There is much speculation as to what the Government’s waste review will contain. I wonder whether it will actually deliver a step change in waste management in England.
We have heard discussions on producer responsibility, extended producer responsibility and the role of households. The focus seems to be on increasing the number of voluntary agreements for businesses, but will these deliver if they are not supported by strong regulatory underpinning and the ultimate threat of sanctions and penalties?
Recent media reports about the Government removing the threat of penalties for households which do not sort waste from recyclables, leave side-waste and over-fill their wheeled bins will potentially nullify the efforts of those who have helped the recycling rate in England to exceed 40%.
Metrics will continue to vex decision-makers. Definitions, terminology and an over-emphasis on tonnages has led to garden waste dominating the recycling figures for England because it is a heavy material and collecting it ensures local authorities meet their recycling targets. But are weight-based targets the best method to measure success? And will there be any mention of using carbon metrics as in Scotland?
In evaluating technology options for dealing with waste, the Government has retreated from its earlier commitment to a ‘huge’ increase in anaerobic digestion (AD), but has still established working groups to develop an AD strategy document. Many people in the waste industry and those proposing innovative technologies would prefer a more technology-neutral approach.
“How will England respond to the potential ‘re-casting’ of the Landfill Directive?”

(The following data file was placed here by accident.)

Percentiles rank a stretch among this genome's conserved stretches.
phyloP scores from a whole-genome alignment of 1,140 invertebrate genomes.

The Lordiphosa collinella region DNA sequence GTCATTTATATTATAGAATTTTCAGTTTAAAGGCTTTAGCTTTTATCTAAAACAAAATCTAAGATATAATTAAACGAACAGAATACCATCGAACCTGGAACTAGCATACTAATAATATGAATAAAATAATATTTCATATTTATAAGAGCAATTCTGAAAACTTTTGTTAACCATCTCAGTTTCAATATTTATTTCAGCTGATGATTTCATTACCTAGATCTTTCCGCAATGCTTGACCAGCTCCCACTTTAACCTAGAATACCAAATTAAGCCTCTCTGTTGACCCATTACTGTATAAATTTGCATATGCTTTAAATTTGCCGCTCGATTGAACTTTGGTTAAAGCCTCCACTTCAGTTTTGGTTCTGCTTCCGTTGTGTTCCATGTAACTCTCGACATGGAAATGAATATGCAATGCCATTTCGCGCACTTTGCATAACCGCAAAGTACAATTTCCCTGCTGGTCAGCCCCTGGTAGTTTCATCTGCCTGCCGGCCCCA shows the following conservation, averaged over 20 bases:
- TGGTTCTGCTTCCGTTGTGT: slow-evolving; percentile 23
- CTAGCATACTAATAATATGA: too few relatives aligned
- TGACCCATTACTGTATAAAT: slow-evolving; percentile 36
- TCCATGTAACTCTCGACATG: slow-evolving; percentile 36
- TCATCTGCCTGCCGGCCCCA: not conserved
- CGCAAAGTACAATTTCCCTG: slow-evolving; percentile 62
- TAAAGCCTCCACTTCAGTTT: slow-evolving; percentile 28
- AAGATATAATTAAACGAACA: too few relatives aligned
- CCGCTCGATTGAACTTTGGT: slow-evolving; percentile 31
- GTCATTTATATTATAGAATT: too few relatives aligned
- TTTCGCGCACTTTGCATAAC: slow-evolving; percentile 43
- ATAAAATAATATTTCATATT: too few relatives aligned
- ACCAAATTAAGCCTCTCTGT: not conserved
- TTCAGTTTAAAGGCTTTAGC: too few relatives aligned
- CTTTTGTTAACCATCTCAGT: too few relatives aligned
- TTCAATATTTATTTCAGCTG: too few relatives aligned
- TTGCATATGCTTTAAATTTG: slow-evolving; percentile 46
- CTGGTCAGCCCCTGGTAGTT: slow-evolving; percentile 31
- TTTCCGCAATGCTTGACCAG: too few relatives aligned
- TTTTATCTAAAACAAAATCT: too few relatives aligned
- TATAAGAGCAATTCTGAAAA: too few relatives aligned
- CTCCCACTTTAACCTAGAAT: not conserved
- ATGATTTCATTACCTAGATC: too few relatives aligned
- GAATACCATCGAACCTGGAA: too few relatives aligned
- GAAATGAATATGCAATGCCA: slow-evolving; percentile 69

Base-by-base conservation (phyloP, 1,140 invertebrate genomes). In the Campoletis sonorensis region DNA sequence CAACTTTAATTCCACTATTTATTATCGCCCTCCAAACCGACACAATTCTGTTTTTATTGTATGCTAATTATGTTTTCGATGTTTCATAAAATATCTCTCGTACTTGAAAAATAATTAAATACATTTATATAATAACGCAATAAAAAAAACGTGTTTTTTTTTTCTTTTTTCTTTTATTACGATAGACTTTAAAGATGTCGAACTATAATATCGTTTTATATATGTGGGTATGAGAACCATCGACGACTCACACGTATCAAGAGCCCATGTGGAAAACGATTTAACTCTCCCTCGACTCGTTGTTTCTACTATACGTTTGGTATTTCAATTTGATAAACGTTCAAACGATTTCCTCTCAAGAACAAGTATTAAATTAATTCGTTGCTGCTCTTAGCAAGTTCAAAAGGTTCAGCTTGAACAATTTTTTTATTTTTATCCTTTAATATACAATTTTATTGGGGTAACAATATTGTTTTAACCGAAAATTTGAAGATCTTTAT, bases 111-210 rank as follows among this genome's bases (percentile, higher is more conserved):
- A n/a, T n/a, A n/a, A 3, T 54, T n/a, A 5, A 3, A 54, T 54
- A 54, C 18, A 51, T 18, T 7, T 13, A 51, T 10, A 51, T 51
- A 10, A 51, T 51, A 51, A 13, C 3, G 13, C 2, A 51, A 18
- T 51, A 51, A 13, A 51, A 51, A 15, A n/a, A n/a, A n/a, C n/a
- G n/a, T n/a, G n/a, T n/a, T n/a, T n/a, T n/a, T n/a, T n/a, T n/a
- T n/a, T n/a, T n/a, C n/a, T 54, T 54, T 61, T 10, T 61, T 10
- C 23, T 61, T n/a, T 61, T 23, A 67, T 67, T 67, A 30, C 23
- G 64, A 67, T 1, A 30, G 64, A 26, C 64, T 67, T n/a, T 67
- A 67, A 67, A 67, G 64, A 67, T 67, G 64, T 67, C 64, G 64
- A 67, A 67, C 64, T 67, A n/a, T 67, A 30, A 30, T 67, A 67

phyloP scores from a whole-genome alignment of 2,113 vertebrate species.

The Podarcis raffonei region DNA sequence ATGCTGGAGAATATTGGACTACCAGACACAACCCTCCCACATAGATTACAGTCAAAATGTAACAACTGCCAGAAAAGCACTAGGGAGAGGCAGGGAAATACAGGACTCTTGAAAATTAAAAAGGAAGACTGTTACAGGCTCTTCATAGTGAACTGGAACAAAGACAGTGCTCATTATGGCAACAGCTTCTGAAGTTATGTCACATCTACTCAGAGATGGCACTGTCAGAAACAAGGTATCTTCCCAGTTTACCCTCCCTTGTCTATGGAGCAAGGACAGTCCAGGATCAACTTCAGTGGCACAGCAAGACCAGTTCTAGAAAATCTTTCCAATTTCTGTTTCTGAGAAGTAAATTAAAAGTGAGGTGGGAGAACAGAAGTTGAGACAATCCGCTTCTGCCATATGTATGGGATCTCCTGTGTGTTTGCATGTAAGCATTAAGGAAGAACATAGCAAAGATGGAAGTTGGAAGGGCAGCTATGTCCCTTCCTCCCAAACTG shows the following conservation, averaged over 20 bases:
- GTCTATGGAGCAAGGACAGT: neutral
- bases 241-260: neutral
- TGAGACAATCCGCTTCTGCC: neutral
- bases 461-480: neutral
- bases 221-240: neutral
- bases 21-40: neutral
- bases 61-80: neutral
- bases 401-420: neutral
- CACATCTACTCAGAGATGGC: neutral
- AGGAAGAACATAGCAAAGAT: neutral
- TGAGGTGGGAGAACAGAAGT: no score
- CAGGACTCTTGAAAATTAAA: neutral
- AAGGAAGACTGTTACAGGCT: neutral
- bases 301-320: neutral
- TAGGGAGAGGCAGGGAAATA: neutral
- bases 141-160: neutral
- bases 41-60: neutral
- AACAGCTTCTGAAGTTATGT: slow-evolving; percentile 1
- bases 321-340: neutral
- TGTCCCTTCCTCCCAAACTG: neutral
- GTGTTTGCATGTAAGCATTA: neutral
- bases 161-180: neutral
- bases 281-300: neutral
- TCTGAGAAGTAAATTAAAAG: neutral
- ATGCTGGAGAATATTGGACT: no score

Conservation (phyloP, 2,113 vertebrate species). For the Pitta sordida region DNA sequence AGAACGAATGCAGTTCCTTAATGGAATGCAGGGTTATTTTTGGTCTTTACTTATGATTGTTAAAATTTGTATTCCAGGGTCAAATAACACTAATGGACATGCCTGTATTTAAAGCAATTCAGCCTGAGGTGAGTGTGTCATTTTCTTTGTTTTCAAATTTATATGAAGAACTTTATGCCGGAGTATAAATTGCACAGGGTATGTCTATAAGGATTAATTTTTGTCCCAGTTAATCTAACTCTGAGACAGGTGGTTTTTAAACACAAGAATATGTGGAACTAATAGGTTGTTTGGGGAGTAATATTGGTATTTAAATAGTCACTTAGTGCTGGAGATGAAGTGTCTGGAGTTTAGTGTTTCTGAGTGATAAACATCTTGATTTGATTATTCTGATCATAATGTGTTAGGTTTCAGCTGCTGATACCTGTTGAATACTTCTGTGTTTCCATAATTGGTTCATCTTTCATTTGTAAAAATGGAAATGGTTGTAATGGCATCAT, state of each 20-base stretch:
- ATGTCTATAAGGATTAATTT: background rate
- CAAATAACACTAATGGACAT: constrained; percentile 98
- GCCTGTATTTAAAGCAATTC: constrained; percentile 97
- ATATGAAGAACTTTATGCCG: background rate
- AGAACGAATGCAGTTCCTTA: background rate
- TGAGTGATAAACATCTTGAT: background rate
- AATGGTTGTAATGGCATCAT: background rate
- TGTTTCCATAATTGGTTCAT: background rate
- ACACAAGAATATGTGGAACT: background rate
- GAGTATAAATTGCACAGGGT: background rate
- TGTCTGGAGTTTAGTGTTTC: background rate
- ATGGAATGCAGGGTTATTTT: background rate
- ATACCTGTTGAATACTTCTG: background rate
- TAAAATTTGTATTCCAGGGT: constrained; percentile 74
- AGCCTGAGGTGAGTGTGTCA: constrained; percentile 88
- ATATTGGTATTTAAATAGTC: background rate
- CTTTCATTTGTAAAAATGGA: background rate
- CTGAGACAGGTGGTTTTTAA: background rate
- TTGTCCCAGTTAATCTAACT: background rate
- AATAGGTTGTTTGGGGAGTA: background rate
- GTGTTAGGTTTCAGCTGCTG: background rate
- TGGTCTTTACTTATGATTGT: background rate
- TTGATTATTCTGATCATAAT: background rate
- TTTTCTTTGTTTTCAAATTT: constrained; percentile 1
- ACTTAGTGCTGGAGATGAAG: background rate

Indeed, despite the changes in the definition of municipal solid waste to include similar wastes from commercial and industrial sources, will there be enough food waste to justify the scale of AD investment? In WRAP’s Love Food, Hate Waste report of 2007, the figure of 6.7 million tonnes was quoted for food and drink waste being thrown away by households. But the Local Government Association in April 2011 quoted 5.07 million tonnes from more recent WRAP data.
Will England show courage and recognise the potential role of energy from waste, including combustion technologies, as shown in the Ministerial Statement accompany the Welsh Assembly Government’s Municipal Sector Plan published in March 2011? It said:”Until we reach the goal of a zero-waste society, we shall produce some wastes that cannot be recycled. While we wish to minimise the combustion of materials, it is better that wastes that cannot be readily recycled are burned with maximum recovery of energy.”
The landfill tax escalator has had a significant impact in promoting recycling and composting. How will England respond to the potential ‘re-casting’ of the Landfill Directive, with new targets for 2020 and 2025 to ultimately ban biodegradable wastes from landfill? Especially after the Government announced it had stepped back from landfill bans last year.
After this long list of speculative issues, we should remember that waste prevention is the most important policy objective of all for the industry.
Professor Chris Coggins is an independent consultant trading as Wamtech